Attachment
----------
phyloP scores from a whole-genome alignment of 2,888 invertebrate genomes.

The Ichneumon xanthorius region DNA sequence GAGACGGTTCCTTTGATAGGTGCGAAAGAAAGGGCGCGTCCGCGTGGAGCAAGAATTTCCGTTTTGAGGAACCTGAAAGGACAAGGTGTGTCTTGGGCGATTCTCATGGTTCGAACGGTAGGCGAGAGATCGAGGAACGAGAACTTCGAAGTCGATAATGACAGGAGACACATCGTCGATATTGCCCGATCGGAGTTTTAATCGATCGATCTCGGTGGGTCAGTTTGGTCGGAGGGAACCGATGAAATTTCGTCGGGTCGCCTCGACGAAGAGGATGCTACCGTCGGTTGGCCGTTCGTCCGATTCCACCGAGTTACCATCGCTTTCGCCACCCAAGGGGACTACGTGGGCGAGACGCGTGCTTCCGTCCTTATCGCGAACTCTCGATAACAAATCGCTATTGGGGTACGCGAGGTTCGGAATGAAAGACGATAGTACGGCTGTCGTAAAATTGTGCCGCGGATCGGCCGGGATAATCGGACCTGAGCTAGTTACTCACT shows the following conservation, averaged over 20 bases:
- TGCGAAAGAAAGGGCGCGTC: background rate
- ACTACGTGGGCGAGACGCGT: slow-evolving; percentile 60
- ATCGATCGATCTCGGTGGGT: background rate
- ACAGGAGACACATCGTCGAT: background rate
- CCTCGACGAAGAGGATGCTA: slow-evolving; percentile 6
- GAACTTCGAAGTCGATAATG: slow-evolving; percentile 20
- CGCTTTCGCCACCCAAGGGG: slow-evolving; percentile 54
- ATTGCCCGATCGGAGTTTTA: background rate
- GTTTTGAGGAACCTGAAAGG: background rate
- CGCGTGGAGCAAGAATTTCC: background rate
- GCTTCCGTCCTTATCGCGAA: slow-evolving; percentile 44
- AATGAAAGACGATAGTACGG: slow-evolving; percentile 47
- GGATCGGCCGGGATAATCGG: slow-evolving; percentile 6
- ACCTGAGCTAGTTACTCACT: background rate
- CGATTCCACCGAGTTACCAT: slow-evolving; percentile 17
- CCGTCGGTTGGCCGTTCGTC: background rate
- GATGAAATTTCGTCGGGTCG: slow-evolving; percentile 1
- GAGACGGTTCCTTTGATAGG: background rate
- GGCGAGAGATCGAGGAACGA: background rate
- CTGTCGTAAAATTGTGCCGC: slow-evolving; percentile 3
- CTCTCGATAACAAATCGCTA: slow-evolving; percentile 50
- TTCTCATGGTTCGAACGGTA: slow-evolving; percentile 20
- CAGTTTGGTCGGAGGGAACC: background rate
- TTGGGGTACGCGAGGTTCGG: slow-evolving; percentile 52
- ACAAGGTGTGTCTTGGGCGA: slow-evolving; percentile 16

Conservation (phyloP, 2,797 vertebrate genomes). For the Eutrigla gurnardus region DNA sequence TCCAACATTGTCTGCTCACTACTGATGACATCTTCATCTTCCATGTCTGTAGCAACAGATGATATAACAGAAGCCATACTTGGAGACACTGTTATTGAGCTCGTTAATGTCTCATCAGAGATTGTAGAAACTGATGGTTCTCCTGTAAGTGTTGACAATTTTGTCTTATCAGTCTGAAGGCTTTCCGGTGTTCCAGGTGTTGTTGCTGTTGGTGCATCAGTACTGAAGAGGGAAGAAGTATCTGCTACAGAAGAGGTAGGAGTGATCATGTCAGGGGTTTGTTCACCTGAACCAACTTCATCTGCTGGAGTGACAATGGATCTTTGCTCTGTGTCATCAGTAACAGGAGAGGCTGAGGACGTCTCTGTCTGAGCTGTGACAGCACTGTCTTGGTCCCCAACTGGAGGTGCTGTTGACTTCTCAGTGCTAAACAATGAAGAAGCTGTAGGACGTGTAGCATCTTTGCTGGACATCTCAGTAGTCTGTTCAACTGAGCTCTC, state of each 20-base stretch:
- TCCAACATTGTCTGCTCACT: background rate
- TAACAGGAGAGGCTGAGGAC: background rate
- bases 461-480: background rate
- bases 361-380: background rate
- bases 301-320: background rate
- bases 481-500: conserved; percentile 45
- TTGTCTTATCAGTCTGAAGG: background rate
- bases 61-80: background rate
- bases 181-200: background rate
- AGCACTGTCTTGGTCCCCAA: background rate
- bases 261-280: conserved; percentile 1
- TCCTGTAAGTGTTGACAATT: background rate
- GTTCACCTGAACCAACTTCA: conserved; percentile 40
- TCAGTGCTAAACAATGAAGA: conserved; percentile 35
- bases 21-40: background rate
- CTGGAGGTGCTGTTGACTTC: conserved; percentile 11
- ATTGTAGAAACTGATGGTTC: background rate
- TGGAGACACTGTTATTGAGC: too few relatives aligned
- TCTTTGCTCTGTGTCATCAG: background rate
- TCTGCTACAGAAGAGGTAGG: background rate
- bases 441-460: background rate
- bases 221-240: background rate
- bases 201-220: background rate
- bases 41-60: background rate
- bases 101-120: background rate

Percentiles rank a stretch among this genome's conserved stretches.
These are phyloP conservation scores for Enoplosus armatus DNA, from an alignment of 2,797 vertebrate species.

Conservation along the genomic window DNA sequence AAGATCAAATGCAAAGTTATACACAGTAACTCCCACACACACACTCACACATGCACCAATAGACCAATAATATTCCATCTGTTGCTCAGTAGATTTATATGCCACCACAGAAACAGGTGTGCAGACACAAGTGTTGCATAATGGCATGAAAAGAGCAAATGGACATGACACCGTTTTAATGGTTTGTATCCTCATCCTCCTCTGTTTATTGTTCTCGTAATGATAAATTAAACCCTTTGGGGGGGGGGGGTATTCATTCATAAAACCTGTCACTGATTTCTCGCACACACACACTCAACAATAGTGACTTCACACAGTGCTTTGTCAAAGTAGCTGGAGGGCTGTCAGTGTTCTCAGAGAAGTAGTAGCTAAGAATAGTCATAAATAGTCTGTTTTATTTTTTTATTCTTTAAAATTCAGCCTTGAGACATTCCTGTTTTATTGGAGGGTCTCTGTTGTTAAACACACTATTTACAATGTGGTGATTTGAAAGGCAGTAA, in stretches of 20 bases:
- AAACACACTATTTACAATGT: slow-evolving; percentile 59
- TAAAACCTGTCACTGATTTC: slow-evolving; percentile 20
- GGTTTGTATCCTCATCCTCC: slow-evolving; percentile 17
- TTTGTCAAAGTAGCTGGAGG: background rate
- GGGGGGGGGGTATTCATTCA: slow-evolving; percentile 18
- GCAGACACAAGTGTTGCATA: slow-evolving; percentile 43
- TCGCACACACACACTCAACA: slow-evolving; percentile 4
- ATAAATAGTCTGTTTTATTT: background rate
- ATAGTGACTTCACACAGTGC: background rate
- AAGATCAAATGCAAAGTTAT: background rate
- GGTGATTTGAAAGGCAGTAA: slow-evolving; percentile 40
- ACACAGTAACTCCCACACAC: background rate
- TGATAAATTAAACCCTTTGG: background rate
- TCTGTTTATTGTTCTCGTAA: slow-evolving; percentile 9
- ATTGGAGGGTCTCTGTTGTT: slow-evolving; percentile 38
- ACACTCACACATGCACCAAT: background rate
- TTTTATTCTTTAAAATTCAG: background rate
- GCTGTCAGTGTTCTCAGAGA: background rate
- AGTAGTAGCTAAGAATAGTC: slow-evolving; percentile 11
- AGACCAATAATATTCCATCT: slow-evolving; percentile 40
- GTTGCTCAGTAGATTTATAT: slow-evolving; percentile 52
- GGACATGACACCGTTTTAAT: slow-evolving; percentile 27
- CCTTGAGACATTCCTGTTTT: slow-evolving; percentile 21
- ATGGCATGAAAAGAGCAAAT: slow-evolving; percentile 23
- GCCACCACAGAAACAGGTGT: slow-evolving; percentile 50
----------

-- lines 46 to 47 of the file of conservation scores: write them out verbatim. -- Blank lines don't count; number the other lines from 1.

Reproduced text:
- TGGAGACACTGTTATTGAGC: too few relatives aligned
- TCTTTGCTCTGTGTCATCAG: background rate